The crime scene was dark, being a beach or shoreline area. Police waited for daylight to process the scene. 18 cartridge casings were collected from the ground near the vehicles. The vehicles were moved to the police station for forensic analysis. Another vehicle, licence number PS-177 and owned by Curtis Smith, was recovered in Purcell Estate. It was also forensically processed by police. Vehicle PS-177 was dusted for fingerprints and swabbed for DNA. Latent prints were recovered from the exterior of the vehicle. Vehicle PB-151 was dusted for fingerprints and swabbed for DNA. One latent fingerprint was recovered from the interior front right door window. Vehicle PL-630 was dusted for fingerprints, swabbed for DNA and some fingerprints were lifted. All swabs and fingerprints were sent for testing and analysis. Fingerprints and buccal swabs were taken from the defendants. Fingerprint analyst Forbes Washington reviewed all of the fingerprints obtained. He concluded there was a match to the left middle finger of Mr. Harrigan. He was informed that the latent print came from the right-side inner door glass of PB-151. Peer analysis of this finding was carried out by fingerprint analyst Hailey Noddings of the Royal Cayman Islands Police Service. She was provided with the same latent and comparison fingerprints, and reached the same conclusion as Officer Washington. Her examination was independent of any other fingerprint examiner. She was unable to speak to the age of the latent print she identified. She was also given comparison details for Vernon Bernard but nothing provided to her matched fingerprints for Mr. Bernard. She found three unidentified fingerprints that did not match either Mr. Harrigan or Mr. Bernard. Officer Washington received fingerprints from vehicles PL-630, PB-151, and PS-177. There were no matches to Ms. Rodriguez. Fingerprints from PL-630 and PS-177 were not matched to Mr. Harrigan. No fingerprints from any of the 3 vehicles matched Mr. Bernard. He agreed that one cannot say when and how a latent print was deposited on a surface. Even if it looks fresh, one cannot say when a latent print was placed there. In sum, other than the single fingerprint from the door window of PB-151 matching Mr. Harrigan, no fingerprint or DNA results linked the defendants to these vehicles.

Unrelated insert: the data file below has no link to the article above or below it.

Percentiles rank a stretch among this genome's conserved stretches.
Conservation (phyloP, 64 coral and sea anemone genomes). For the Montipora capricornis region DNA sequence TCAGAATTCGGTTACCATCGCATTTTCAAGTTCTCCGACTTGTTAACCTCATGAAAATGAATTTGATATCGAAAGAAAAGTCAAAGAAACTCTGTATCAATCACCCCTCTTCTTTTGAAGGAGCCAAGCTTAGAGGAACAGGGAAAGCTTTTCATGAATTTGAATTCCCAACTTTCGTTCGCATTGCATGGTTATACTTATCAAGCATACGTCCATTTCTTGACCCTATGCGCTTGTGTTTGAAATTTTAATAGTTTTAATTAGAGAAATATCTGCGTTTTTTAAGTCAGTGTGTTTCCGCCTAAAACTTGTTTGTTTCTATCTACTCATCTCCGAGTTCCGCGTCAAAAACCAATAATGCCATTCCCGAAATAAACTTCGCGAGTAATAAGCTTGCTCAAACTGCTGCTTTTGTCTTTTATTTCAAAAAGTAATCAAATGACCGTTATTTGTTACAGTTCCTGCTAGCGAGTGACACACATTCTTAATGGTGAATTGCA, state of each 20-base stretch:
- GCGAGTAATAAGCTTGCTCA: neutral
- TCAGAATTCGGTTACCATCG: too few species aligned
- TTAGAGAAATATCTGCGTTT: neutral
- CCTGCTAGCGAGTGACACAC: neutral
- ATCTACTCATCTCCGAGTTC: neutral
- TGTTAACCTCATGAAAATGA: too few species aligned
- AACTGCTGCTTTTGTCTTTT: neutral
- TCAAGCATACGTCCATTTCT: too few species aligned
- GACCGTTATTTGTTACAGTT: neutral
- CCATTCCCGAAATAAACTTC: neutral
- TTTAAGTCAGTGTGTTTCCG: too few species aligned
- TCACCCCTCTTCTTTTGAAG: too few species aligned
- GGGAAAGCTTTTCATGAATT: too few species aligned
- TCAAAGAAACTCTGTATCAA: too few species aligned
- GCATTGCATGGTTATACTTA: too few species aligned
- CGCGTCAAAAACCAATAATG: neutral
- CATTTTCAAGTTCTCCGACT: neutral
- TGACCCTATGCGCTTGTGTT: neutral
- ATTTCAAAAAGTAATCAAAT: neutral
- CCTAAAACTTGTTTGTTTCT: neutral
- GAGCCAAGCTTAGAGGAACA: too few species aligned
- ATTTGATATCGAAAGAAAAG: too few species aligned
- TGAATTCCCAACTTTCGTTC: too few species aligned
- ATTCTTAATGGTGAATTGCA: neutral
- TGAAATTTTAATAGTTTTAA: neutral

Vehicle PB-151 was owned by Neville Smith and serviced by Roland Allen. Mr. Smith purchased it in January or February of 2018. The vehicle was last seen on 20th February 2018 until it was recovered by police and the owner advised. Vehicle PS-177 was reported stolen by Curtis Smith on 28th February 2018. He resides across the street from Brandywine Bay Beach. He was awoken by the sound of the vehicle starting. He observed 3 people in black clothing drive away in it, at about 11:00 p.m. He could not identify the people. His vehicle was recovered later that day.